On the other side of the Berlin Wall, there is the dysfunctional West German family of the well-meaning General Edel, including his independent, beautiful, hippie daughter (Martin-Mauritz falls for her, of course), his rebellious son, also a soldier, and his long-suffering wife.
The series portrays both sides in human terms. It allows Western audiences to see how the totalitarian regimes of Eastern Europe managed to get their citizens to willingly, and with patriotic fervor, accept a fascist world view – according to which the needs of one’s country take precedence, without fail, over one’s personal views and needs.
Fascist world view
It was aimed at an American audience – i.e. “the West,” now and forever – and the German one. Its American screening – it was the first German language series aired on an U.S. network (with English subtitles) – got very low ratings by American standards: about 66,000 viewers for the first episode, peaking at 143,000 viewers for the 5th episode and 107,000 for the last one. In the U.K. it started with over 2 million viewers – about the same number of Britons who made the difference between the Leave and Remain vote – and ended with about 1.3 million viewers, becoming the most popular foreign language drama on British TV. The critical reception in both countries was very favorable.
Where it did fail was in Germany, with viewer numbers starting at more than 3 million and ending with less than 2 million. The Bild newspaper called it “the failure of the year.” In my view, Phillip Olterman, writing for The Guardian, in trying to explain why the Germans didn’t like the look of themselves in this TV mirror, managed to sum up the pros and cons for the series very well: “It doesn’t just make the viewer empathise with a Stasi agent on a human level – in the way ‘The Lives of Others’ did – it makes us engage with the socialist regime’s worldview, in which a military exercise in West Germany poses a potentially existential threat. Yet as if to make up for such a radical premise, it then backtracks into stereotype. Stasi officers are cruel ideologues who blackmail family members and fake reports for political ends. The West German officers have messed-up private lives, but they are honest. And to top it all, the peace movement in the West turns out to have been infiltrated not just by Soviet agents, but gay Soviet agents at that – a McCarthyite fantasy come true. In Germany, where the Cold War can still send chills, that feels a bit too simple.”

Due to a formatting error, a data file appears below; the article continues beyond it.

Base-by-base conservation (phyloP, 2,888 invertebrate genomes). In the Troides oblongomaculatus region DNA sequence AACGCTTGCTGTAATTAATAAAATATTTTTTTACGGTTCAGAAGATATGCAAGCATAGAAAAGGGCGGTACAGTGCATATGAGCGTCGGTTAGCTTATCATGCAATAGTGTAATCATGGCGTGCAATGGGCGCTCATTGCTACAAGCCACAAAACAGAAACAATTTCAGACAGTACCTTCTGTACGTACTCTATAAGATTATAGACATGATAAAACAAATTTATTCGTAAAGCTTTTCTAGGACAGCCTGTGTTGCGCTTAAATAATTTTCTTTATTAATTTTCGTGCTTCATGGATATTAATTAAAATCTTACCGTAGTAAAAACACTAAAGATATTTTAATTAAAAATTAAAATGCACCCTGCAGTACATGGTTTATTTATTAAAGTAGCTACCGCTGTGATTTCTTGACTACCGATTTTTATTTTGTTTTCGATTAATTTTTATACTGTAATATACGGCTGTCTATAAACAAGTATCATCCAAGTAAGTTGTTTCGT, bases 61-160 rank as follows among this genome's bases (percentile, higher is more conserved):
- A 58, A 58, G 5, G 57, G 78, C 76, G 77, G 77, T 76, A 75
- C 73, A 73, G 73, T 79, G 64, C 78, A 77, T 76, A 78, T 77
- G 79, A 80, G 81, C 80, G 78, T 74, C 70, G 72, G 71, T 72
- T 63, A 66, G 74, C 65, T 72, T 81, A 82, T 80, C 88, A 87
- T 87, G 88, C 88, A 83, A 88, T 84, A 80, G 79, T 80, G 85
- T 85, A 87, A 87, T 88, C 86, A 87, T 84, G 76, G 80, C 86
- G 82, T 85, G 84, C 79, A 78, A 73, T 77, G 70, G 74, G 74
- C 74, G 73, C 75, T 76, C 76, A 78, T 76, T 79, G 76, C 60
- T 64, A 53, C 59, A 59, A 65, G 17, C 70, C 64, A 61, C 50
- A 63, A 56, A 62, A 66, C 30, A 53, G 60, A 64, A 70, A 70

Be that as it may, a second season of the series was given the green light, and apparently will be called “Deutschland 86,” picking up the story three years later. A third season, were it to happen, would take place in 1989, the year the Berlin Wall came down and the Cold War seemingly ended – only to be rebooted now, perhaps, with the idea of European unity in danger of crumbling.
East and West may never meet, but once in a while they manage to scare each other out of their wits. Enjoy, and do try to maintain sanity and keep a stiff upper lip. The lower one may start to tremble.